Five lesser-known tricks to successful negotiation

Not restricting yourself to a defined list of outcomes will make it easier to get a positive result (Source: Getty)

It's the time of the year when we evaluate what we have achieved and work out how we can accomplish new goals in the 12 months ahead.

You might be building up the confidence to go for a promotion and a pay rise, a new job or a big business deal. For any of these objectives, however, you’ll need to negotiate well if you are to have any chance of walking away satisfied.

You will already know the basics of negotiation: doing your research and understanding the value and strengths on both sides of the table. But through my experience selling businesses and, more recently, connecting larger companies with startups that can help them introduce new ideas through corporate accelerator programmes, I’ve noticed the best negotiators always do five things that most people don’t.

Be emotional

You’ll have heard some colleagues say that you should leave emotion out of business. I disagree. Of course you need to be in control, but you should show how you’re feeling as well – and respond effectively to the emotions of others.

For example, if you’re disappointed by their first offer, make them aware of that. Or while talking about how proud you are of your recent accomplishments, exhibit those feelings.


You should never be disingenuous, but you should always try to build a narrative when negotiating. Demonstrate how you feel – and enjoy the experience. Like a performance, you should be conscious of your body language – and that of those across from you – and appreciate the power of silence at key moments.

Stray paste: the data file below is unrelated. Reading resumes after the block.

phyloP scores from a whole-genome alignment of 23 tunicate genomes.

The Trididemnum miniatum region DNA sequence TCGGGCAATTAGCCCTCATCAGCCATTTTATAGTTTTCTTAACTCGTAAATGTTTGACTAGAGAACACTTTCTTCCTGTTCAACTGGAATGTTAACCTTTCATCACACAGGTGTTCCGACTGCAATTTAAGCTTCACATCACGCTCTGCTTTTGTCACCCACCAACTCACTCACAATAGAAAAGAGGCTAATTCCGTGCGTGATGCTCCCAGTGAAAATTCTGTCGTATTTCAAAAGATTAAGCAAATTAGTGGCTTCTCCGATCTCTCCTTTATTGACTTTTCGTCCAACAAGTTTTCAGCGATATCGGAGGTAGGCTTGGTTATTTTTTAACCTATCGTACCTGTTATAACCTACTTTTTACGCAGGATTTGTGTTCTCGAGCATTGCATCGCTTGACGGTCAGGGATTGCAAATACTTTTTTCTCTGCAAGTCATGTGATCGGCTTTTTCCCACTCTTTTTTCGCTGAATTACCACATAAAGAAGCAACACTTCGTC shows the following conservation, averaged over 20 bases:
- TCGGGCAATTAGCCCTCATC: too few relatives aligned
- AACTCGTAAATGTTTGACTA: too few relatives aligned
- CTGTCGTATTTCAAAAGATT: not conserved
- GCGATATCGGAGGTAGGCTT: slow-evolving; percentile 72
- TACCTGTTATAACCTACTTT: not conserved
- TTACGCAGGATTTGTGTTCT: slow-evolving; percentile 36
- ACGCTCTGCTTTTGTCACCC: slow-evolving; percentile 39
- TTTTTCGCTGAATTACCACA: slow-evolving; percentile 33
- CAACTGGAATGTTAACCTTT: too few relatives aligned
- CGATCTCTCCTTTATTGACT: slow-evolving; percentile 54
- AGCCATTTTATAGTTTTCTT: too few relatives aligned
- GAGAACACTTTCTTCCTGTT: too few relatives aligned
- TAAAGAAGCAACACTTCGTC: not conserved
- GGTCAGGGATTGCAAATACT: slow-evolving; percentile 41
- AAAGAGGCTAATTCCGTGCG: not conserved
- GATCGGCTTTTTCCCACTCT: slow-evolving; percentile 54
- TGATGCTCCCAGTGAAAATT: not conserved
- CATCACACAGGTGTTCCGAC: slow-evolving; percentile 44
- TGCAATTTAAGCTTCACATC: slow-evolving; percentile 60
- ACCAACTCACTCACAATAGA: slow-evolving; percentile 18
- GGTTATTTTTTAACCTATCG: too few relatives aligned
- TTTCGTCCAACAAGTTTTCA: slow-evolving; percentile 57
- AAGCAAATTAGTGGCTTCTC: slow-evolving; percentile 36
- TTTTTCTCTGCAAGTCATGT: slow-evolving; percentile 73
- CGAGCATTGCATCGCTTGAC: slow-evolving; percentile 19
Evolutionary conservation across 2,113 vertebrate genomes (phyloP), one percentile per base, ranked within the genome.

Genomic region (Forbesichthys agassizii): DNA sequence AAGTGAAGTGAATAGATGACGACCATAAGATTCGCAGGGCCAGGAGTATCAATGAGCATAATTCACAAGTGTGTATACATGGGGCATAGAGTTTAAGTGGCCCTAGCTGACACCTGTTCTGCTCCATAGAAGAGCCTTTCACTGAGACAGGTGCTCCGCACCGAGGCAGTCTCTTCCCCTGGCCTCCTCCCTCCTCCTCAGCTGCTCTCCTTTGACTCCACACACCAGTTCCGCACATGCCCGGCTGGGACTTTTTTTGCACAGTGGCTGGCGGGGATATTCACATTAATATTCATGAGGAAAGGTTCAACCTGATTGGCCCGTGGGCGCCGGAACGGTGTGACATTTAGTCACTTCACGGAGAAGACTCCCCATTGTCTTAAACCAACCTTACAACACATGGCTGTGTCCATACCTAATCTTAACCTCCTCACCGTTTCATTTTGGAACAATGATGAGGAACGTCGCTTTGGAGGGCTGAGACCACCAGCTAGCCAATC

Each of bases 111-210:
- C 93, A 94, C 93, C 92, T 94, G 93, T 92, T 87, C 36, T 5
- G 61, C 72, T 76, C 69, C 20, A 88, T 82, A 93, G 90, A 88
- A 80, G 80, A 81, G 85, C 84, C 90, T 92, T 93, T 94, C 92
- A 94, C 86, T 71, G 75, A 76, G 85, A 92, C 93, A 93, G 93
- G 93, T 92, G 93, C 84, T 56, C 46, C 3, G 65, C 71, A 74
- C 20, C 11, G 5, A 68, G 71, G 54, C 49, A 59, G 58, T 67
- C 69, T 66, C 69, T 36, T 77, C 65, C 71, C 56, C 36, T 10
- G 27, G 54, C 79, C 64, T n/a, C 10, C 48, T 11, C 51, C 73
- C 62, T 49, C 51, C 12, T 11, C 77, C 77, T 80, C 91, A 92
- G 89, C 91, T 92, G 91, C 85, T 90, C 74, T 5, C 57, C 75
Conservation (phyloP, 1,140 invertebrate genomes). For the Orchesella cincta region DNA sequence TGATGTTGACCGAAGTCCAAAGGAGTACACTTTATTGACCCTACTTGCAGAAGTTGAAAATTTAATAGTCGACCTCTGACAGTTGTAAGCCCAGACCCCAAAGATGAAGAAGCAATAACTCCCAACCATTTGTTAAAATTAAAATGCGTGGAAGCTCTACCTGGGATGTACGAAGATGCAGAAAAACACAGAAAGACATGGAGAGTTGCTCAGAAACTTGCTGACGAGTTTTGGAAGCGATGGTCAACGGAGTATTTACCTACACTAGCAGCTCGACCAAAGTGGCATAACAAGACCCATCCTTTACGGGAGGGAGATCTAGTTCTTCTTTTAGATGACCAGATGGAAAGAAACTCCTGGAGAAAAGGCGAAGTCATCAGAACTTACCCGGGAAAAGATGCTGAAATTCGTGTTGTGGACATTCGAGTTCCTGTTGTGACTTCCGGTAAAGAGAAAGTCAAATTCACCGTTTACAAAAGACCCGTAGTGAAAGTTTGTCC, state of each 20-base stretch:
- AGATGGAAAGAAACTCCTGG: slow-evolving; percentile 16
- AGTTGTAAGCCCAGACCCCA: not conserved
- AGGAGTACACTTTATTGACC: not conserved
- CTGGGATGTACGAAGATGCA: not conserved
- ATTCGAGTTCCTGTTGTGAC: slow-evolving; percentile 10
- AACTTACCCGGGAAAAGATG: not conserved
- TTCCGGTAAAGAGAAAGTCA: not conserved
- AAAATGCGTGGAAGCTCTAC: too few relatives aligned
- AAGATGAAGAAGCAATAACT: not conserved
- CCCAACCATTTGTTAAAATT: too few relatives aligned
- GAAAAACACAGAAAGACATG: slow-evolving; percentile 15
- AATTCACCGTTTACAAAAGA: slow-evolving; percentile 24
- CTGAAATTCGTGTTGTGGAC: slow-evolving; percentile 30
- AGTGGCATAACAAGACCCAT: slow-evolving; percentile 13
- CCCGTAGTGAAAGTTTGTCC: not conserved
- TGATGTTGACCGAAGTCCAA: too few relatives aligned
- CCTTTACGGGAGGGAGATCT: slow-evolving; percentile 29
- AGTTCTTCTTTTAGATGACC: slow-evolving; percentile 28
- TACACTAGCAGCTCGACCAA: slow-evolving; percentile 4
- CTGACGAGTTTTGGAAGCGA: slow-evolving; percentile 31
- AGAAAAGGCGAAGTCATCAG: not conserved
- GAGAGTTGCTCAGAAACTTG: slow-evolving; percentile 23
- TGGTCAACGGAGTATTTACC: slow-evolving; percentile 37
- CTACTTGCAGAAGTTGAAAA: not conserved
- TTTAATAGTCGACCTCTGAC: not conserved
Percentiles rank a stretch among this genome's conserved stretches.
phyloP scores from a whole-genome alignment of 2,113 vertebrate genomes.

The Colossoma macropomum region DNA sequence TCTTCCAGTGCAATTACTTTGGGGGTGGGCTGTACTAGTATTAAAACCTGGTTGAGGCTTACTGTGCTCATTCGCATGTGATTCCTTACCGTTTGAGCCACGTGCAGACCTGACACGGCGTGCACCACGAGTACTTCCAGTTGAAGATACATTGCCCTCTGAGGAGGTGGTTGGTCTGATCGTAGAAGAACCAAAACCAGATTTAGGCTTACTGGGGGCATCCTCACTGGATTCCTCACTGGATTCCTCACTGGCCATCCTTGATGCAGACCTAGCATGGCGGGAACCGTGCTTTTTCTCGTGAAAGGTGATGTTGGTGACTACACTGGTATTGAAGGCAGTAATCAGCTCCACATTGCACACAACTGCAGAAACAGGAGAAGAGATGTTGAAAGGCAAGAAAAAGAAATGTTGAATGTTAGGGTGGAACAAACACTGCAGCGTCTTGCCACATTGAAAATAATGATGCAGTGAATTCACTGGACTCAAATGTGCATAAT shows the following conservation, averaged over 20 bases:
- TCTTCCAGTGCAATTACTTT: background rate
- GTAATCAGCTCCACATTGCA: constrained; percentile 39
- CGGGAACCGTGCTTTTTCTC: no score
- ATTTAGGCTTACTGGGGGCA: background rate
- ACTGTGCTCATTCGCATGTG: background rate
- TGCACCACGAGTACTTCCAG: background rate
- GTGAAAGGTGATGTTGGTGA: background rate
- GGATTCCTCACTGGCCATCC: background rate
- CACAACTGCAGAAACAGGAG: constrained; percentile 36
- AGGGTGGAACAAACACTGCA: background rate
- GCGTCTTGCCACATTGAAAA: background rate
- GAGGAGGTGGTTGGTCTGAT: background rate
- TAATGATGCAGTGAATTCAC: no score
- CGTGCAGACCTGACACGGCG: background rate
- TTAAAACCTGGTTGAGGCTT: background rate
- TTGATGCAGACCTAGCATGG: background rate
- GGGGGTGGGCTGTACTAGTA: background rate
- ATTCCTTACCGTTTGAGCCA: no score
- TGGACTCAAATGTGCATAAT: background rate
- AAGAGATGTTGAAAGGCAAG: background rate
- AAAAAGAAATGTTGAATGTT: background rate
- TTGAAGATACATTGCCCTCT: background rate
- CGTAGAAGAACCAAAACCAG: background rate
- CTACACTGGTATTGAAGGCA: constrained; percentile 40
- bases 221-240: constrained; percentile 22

Take your time

It goes without saying that you should never appear rushed or anxious when negotiating. I can’t overemphasise the importance of patience in this process.

Go the extra mile. If you can, get to know the person or people you’re negotiating with as well as possible. Who are they? What do they want to achieve?

In an ideal situation, you’ll have the chance to do some of the groundwork informally beforehand. The people sat across from you should never be complete strangers. Like any relationship, it can only be successful if some degree of trust has been established and everyone is willing to make compromises.

Know what you want

This might seem obvious, but good negotiators do not restrict themselves to a small number of outcomes that they will be happy with. You must be open-minded about what you are willing to accept and think about every possible eventuality before you start.

For instance, if you don’t secure the pay rise you were hoping for, you could take the opportunity to ask to work on an exciting new project or request funding for a course that will boost your long-term career prospects. Remember that it’s not all about you – it’s vital that you know what you can do for them as well.

Don’t “negotiate”

Wherever possible, don’t treat it like a stiff, formal negotiation, where you focus on selling hard to get what you want. To be successful, you need to find common ground and show that you are moving in a direction where both sides will achieve what they set out to.

City A.M.'s opinion pages are a place for thought-provoking views and debate. These views are not necessarily shared by City A.M.

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